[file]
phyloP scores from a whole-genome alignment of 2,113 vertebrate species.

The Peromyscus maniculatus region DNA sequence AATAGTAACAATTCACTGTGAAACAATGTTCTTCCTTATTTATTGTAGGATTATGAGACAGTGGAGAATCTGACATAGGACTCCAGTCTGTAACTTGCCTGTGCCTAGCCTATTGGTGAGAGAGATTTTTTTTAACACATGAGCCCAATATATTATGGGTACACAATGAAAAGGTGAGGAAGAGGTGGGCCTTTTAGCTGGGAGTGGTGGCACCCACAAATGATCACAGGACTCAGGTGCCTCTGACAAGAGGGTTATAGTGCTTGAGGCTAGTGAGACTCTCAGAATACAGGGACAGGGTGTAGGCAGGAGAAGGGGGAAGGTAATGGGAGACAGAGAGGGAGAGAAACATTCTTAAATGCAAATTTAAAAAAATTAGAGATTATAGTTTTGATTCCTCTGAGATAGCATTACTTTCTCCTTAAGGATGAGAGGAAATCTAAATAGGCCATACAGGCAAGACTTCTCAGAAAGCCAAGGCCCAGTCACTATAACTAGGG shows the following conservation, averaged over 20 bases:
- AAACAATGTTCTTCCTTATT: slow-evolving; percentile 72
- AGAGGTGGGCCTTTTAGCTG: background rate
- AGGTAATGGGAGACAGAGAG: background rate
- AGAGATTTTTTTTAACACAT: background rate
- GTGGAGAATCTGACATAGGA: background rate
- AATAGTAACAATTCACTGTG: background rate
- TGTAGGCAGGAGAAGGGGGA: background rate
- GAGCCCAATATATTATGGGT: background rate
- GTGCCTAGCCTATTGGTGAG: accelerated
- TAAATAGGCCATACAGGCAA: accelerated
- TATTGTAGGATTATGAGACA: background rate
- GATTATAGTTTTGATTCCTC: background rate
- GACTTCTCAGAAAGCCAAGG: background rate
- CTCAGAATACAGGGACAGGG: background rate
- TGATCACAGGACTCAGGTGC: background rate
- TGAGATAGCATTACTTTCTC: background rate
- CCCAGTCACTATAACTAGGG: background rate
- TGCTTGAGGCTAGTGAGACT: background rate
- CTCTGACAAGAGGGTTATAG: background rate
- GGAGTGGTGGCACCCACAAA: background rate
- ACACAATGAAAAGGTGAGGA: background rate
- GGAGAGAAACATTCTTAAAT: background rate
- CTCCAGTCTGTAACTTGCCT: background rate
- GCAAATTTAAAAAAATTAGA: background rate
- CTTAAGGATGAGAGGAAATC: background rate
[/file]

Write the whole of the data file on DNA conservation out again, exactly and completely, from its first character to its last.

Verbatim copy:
phyloP scores from a whole-genome alignment of 2,113 vertebrate species.

The Peromyscus maniculatus region DNA sequence AATAGTAACAATTCACTGTGAAACAATGTTCTTCCTTATTTATTGTAGGATTATGAGACAGTGGAGAATCTGACATAGGACTCCAGTCTGTAACTTGCCTGTGCCTAGCCTATTGGTGAGAGAGATTTTTTTTAACACATGAGCCCAATATATTATGGGTACACAATGAAAAGGTGAGGAAGAGGTGGGCCTTTTAGCTGGGAGTGGTGGCACCCACAAATGATCACAGGACTCAGGTGCCTCTGACAAGAGGGTTATAGTGCTTGAGGCTAGTGAGACTCTCAGAATACAGGGACAGGGTGTAGGCAGGAGAAGGGGGAAGGTAATGGGAGACAGAGAGGGAGAGAAACATTCTTAAATGCAAATTTAAAAAAATTAGAGATTATAGTTTTGATTCCTCTGAGATAGCATTACTTTCTCCTTAAGGATGAGAGGAAATCTAAATAGGCCATACAGGCAAGACTTCTCAGAAAGCCAAGGCCCAGTCACTATAACTAGGG shows the following conservation, averaged over 20 bases:
- AAACAATGTTCTTCCTTATT: slow-evolving; percentile 72
- AGAGGTGGGCCTTTTAGCTG: background rate
- AGGTAATGGGAGACAGAGAG: background rate
- AGAGATTTTTTTTAACACAT: background rate
- GTGGAGAATCTGACATAGGA: background rate
- AATAGTAACAATTCACTGTG: background rate
- TGTAGGCAGGAGAAGGGGGA: background rate
- GAGCCCAATATATTATGGGT: background rate
- GTGCCTAGCCTATTGGTGAG: accelerated
- TAAATAGGCCATACAGGCAA: accelerated
- TATTGTAGGATTATGAGACA: background rate
- GATTATAGTTTTGATTCCTC: background rate
- GACTTCTCAGAAAGCCAAGG: background rate
- CTCAGAATACAGGGACAGGG: background rate
- TGATCACAGGACTCAGGTGC: background rate
- TGAGATAGCATTACTTTCTC: background rate
- CCCAGTCACTATAACTAGGG: background rate
- TGCTTGAGGCTAGTGAGACT: background rate
- CTCTGACAAGAGGGTTATAG: background rate
- GGAGTGGTGGCACCCACAAA: background rate
- ACACAATGAAAAGGTGAGGA: background rate
- GGAGAGAAACATTCTTAAAT: background rate
- CTCCAGTCTGTAACTTGCCT: background rate
- GCAAATTTAAAAAAATTAGA: background rate
- CTTAAGGATGAGAGGAAATC: background rate